By Kianna Gardner
The sour scent of fermentation wafts around an unlabeled tan building flaunting an aged red awning.
The owner of Garden Goddess, Suzette Smith, is sifting a bowl of chopped ginger root into a mixer filled with purple cabbage. Her eyes are bright red from chopping onions.
“We are making the biggest batch we’ve ever made,” Smith said. “We will go through 700 pounds of cabbage today.”
The Garden Goddess crew is fermenting their way into busy season, creating products such as sauerkraut, beet kavas and apple kale to sell online and at farmer’s markets across Arizona. Each jar is packed with vital probiotic nutrients.
Garden Goddess was built on the notion of “eating on purpose.” For Smith, this was the first of two missions for her business: keep it simple, keep it whole and create a product that makes a difference.
Smith’s passion for eating nourishing and wholesome foods dates back to her childhood. She grew up in rural Georgia, where her parents instilled in her a love of eating from the garden. These ideals carried into her adult life.
“When I became a mom and started raising my family, my childhood started coming back to me,” Smith said. “At the time I was in nutraceutical sales and it was then I learned about all the benefits of fermented foods.”
Smith, age 50, would practice recipes at home, making her children and friends guinea pigs to different cabbage products. Through her experiments and background in nutraceuticals she found that fermented foods, which are heavy in probiotics, relieve digestion and gut issues in children and adults.
“I love making food and I love feeding people,” Smith said. “Somehow the stars aligned for me to make this business and I haven’t looked back.”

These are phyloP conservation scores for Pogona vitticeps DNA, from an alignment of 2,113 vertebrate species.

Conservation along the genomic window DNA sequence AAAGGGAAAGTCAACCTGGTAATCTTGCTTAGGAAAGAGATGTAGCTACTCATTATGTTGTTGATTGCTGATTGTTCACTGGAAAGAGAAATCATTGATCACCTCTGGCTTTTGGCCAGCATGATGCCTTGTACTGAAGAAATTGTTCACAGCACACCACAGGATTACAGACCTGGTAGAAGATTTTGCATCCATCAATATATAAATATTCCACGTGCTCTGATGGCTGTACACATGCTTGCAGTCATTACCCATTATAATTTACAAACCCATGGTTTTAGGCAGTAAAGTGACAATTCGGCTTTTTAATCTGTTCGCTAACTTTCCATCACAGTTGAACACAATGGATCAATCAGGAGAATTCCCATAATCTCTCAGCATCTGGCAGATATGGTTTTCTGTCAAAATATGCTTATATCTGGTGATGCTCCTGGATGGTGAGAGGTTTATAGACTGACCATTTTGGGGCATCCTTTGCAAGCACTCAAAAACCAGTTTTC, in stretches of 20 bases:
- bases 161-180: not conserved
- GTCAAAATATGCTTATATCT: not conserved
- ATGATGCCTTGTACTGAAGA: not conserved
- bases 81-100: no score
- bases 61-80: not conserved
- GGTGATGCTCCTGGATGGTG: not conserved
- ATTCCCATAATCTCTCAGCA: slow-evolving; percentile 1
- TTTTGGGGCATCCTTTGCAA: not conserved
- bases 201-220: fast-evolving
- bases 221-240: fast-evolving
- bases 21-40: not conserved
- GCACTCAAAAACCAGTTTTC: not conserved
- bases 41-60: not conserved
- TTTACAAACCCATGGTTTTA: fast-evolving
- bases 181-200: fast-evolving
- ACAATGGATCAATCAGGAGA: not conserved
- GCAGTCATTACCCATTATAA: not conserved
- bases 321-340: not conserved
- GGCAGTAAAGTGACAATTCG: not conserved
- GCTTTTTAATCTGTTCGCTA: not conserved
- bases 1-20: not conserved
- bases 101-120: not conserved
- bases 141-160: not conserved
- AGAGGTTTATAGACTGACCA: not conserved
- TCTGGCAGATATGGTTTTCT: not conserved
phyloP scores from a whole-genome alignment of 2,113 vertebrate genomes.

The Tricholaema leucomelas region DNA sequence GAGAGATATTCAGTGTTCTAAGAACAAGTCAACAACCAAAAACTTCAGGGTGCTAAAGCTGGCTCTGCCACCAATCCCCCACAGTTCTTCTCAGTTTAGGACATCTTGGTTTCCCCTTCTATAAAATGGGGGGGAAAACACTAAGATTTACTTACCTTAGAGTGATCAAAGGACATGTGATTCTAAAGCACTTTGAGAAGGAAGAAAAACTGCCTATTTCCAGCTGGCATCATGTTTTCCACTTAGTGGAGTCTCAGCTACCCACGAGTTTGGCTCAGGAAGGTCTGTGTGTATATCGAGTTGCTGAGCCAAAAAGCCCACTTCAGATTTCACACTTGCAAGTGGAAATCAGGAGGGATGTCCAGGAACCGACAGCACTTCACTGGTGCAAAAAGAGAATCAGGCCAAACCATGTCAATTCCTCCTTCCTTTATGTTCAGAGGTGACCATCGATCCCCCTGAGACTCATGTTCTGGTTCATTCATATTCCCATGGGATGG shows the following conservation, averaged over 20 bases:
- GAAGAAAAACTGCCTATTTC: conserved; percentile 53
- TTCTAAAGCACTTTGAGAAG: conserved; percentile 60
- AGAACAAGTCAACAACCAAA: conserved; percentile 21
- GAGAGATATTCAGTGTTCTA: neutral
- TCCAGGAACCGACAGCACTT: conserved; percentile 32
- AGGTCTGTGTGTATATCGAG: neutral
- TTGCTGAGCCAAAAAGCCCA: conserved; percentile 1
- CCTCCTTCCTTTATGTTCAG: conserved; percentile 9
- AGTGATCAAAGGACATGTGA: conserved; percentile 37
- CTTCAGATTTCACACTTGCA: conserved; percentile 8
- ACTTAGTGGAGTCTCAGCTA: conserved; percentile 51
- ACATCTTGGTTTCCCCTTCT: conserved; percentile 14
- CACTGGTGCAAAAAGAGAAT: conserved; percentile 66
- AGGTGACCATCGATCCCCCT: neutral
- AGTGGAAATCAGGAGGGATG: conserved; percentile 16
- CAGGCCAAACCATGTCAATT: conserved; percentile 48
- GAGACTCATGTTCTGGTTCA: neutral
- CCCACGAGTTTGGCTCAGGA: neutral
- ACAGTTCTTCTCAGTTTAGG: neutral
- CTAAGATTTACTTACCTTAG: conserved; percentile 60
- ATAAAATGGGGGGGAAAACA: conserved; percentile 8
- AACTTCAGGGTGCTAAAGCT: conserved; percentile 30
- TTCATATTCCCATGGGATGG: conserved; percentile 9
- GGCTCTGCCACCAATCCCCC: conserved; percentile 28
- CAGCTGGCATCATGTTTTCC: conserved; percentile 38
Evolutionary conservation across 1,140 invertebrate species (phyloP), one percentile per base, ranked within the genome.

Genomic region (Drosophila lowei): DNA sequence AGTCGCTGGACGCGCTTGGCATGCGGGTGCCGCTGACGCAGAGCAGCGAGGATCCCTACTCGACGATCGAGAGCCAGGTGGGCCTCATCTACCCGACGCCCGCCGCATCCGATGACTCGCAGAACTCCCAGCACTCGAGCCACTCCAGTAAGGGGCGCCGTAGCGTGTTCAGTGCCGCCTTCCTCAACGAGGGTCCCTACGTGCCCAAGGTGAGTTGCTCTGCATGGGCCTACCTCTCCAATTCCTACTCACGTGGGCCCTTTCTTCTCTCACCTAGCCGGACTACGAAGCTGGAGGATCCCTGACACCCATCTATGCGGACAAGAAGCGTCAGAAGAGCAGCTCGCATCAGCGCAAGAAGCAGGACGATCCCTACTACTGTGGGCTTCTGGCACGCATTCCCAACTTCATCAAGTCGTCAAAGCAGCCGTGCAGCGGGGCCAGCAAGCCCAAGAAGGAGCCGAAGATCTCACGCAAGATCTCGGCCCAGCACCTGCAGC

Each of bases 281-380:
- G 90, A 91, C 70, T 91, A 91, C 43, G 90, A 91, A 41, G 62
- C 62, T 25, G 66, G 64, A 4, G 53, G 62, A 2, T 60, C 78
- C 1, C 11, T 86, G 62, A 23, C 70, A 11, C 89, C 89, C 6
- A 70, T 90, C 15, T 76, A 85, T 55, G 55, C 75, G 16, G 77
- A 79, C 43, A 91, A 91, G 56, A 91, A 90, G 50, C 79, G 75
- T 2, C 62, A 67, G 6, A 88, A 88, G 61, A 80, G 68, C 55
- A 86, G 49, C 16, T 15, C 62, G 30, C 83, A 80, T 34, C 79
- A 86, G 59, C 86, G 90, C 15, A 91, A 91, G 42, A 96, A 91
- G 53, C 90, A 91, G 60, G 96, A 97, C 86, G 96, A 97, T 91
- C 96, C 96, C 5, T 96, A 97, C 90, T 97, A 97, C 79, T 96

This month marks two years for Garden Goddess. The business has grown steadily, making over 200 jars of product every Tuesday, with plans in the near future to extend the line.
But what is equally, if perhaps not more special than the product itself, are the hands that prepare it.
As the second part of Smith’s mission for Garden Goddess, she opened her business up to Civitan, an organization that specializes in placing young adults with special needs into the work force.
“An early goal of mine was to somehow make people with special needs part of our team and part of our mission,” Smith said. “Fermented foods are especially beneficial for anyone within the autistic spectrum.”
Garden Goddess opened its doors to the Civitan community almost a year ago and have gained exceptional employees since doing so. The special needs individuals work with the team every Tuesday chopping, canning and creating food that is beneficial to the greater public, and especially to them.
According to Brooke McGregor, a nutrition counselor for full spectrum autistic children for private clients, the probiotics in fermented foods help tame inflammation often found in the gastrointestinal (GI) tract of people with special needs.
“Probiotics increase vitamin absorption through the small intestine and aids in GI discomfort,” said McGregor. “A lot of times balancing out the GI and reducing inflammation will help symptoms.”
According to McGregor, by consuming proper nutrients there is a decrease in outbursts because the brain is firing as it normally should.
“They understand what the benefits are and they understand they’re helping people,” said Celeste Gutierrez, a job coach who helps teach incoming people from Civitan the process of fermenting and canning.
“Seeing when they’re happy about doing a good job, that’s the best part,” Gutierrez said about the most rewarding part of being a job coach. She coaches the new special needs employees on various tasks and make sure they fully understand the purpose of their work.
“I love to make sauerkraut and socialize along the way with other workers here,” said Kyle, a Garden Goddess employee from Civitan.
Kyle has been with Garden Goddess for about a year. His favorite activity is placing sauerkraut into jars and labeling. “It makes me feel wonderful to know that I can actually do something that is helping out and keeping people healthy,” he said.
For more information on Garden Goddess, visit gardengoddessferments.com.